An article published on MedicineNet, written by Dr. Pallavi Uttekar and reviewed by Dr. Shaziya Allarakha, has explained how people with high blood sugar levels can have diabetic leg pain, aka diabetic neuropathy.
Dr. Uttekar wrote, “Yes, diabetes, particularly a poorly controlled diabetes where the blood sugars are high, is a major cause of pain and uncomfortable sensations in the leg. Diabetic leg pain may present as a dull ache in the soles, calves, and thighs or present with pins and needles like sensation in the lower limb.”
“The pain may often disturb your sleep at night,” she added. “Some people experience stabbing pain making it difficult to walk. This happens due to altered nerve sensitivity. Therefore, for some people, a bed sheet may also cause irritation like pain. As nerve damage gets worse, symptoms can move from the feet up the legs and hands.”
She explained that diabetics experience pain in the legs due to the formation of diabetic ulcers or sores. Diabetic ulcers could be due to poor healing mechanisms in people with uncontrolled diabetes. “The high sugars and poor blood vessel health have been implicated in diabetic leg pain (neuropathy),” Dr. Uttekar wrote.
So, Is diabetic leg pain reversible?
Dr. Uttekar said, “Most diabetic neuropathies are irreversible, though you can manage them with medications. Neuropathies generally manifest after about 5 years of diagnosis of diabetes. You can delay the onset of neuropathy with strict sugar control and weight management.”
Some rare types of diabetic neuropathies include treatment-induced neuropathy of diabetes (TIND) and anorexic diabetic neuropathy,” according to Dr. Uttekar.
TIND may occur in patients who attempt to bring their sugar under control in a very short span, while anorexic diabetic neuropathy may occur with reduced appetite causing a rapid weight loss.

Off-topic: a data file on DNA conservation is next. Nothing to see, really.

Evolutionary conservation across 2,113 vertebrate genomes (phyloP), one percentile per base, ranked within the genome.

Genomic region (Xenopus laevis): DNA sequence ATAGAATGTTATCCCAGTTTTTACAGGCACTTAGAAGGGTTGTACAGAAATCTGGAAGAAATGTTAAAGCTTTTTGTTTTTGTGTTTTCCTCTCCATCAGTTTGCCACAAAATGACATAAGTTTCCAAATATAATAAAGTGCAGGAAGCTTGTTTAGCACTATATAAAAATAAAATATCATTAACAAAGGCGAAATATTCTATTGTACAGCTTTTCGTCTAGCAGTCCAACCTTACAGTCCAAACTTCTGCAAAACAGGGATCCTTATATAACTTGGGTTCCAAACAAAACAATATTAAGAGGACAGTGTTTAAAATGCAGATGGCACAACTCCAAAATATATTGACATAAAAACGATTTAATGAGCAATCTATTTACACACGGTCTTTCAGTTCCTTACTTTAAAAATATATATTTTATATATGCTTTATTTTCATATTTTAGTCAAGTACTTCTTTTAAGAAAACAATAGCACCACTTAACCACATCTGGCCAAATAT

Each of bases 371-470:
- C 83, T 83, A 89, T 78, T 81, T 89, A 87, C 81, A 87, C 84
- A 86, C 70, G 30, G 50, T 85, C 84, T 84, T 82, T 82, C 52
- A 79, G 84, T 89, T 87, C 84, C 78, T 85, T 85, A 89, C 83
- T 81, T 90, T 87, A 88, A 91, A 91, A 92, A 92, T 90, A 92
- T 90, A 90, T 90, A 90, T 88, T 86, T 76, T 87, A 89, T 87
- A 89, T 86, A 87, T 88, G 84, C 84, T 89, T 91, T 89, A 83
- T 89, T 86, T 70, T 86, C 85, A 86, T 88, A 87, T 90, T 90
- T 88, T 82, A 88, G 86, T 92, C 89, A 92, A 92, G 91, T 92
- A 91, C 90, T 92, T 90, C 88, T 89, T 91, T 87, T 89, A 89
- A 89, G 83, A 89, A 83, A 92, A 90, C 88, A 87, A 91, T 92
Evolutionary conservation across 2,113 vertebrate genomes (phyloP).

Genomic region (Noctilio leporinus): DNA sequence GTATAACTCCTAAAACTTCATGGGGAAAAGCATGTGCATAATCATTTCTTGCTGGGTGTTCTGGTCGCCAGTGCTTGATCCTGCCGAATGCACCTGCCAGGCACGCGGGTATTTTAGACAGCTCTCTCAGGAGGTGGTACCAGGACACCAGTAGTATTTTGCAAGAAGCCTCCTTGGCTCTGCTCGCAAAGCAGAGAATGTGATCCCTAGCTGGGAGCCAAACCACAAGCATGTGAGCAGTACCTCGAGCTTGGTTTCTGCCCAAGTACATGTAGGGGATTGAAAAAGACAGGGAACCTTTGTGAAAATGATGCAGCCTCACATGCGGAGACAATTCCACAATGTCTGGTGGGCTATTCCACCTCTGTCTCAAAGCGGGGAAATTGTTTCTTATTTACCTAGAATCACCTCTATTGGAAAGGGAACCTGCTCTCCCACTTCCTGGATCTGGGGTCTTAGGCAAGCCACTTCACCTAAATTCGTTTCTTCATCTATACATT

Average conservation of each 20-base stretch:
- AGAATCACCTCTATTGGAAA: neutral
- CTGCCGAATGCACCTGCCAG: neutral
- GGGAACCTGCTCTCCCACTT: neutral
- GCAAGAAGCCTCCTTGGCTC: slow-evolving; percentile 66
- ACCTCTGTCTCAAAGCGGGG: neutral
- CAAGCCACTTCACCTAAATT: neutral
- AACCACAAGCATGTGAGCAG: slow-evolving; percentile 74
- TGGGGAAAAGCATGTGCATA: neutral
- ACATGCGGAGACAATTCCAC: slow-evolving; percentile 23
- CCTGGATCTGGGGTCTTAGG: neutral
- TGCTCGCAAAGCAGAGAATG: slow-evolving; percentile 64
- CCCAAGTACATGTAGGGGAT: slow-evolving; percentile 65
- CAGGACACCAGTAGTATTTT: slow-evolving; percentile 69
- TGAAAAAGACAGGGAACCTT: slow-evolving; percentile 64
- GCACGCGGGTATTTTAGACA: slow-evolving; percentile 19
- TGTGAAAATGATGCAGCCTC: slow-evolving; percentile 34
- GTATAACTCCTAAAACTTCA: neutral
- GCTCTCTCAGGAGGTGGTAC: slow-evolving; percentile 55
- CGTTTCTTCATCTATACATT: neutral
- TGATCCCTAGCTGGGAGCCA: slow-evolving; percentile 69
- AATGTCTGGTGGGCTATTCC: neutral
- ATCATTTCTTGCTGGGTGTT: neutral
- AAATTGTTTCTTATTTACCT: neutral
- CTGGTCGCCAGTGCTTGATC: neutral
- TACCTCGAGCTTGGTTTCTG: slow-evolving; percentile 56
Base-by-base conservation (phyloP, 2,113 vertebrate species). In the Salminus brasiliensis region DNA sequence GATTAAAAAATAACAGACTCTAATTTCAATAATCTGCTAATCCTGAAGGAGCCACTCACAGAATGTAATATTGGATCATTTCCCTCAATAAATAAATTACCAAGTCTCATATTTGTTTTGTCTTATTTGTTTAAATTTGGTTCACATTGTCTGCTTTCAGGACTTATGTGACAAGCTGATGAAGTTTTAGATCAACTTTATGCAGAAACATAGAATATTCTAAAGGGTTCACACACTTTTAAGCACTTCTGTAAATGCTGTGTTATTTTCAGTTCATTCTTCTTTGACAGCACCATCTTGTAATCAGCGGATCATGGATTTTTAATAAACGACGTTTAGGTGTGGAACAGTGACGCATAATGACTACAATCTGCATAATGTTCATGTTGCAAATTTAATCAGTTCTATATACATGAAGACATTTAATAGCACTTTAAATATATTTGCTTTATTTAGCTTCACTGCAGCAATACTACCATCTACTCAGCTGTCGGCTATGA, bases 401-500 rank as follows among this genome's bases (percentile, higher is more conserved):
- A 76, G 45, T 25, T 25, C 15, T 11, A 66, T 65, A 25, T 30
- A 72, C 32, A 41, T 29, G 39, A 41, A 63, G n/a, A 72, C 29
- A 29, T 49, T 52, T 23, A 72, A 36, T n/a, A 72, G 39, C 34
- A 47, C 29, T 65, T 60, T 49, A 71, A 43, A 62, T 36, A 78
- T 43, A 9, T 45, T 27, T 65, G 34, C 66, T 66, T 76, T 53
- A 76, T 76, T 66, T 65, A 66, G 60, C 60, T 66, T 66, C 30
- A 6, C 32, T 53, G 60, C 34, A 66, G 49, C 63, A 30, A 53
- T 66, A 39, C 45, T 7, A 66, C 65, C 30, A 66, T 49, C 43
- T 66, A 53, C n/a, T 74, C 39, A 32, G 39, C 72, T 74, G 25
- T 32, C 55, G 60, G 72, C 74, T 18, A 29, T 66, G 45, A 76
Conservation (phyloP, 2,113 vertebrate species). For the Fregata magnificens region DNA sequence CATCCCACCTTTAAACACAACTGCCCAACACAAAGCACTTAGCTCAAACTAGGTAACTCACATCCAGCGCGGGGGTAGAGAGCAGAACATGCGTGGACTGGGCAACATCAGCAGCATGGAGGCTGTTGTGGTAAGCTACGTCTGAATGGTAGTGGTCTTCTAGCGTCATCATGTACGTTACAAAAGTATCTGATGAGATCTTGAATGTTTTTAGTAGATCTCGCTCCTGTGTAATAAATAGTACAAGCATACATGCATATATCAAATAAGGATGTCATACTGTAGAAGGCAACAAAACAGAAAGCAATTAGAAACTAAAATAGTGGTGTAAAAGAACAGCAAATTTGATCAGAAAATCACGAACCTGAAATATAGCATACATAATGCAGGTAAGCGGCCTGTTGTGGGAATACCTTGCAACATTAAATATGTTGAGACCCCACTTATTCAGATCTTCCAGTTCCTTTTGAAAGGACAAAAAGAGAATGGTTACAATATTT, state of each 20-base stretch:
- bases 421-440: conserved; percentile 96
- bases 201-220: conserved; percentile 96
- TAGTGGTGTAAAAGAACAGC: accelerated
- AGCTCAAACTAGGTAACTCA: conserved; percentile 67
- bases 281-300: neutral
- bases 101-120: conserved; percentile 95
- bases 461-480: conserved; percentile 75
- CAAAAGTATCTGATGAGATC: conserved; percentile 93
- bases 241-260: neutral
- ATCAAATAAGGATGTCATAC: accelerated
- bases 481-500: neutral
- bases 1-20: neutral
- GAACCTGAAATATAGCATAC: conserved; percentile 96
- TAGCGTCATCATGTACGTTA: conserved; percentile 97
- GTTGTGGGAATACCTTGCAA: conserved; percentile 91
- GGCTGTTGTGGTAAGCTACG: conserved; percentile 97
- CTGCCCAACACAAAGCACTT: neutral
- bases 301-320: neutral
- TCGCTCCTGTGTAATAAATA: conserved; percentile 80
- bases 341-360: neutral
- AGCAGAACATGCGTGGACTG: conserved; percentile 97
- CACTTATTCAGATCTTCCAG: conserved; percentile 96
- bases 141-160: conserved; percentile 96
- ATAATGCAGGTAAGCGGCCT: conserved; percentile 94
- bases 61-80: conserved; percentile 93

However, most individuals have persistent symptoms and disabilities associated with diabetic neuropathies so Dr. Uttekar says, “prevention is the best cure.”
Citing the guidelines by the American Diabetes Association (ADA), Dr. Uttekar provided a few tips for diabetics to take care of their foot and prevent neuropathy.
First, it is important to maintain normal blood sugar levels and glycated hemoglobin (HbA1c) by being compliant with the treatment advised by a doctor.
Second, if you experience foot pain with tingling and numbness, immediately see your doctor. Early treatment could help prevent such complications. For instance, if you treat a diabetic foot infection early, it can prevent gangrene and eventually amputation.
Third, see your doctor regularly for proper diabetes management and a compressive leg and foot examination. Self-examination is also important. See your doctor right away if you notice any calluses, blisters, corns, rashes, etc. For more tips on how to prevent diabetic leg pain, read the article titled “Can Diabetes Make My Legs Hurt?” published on MedicineNet.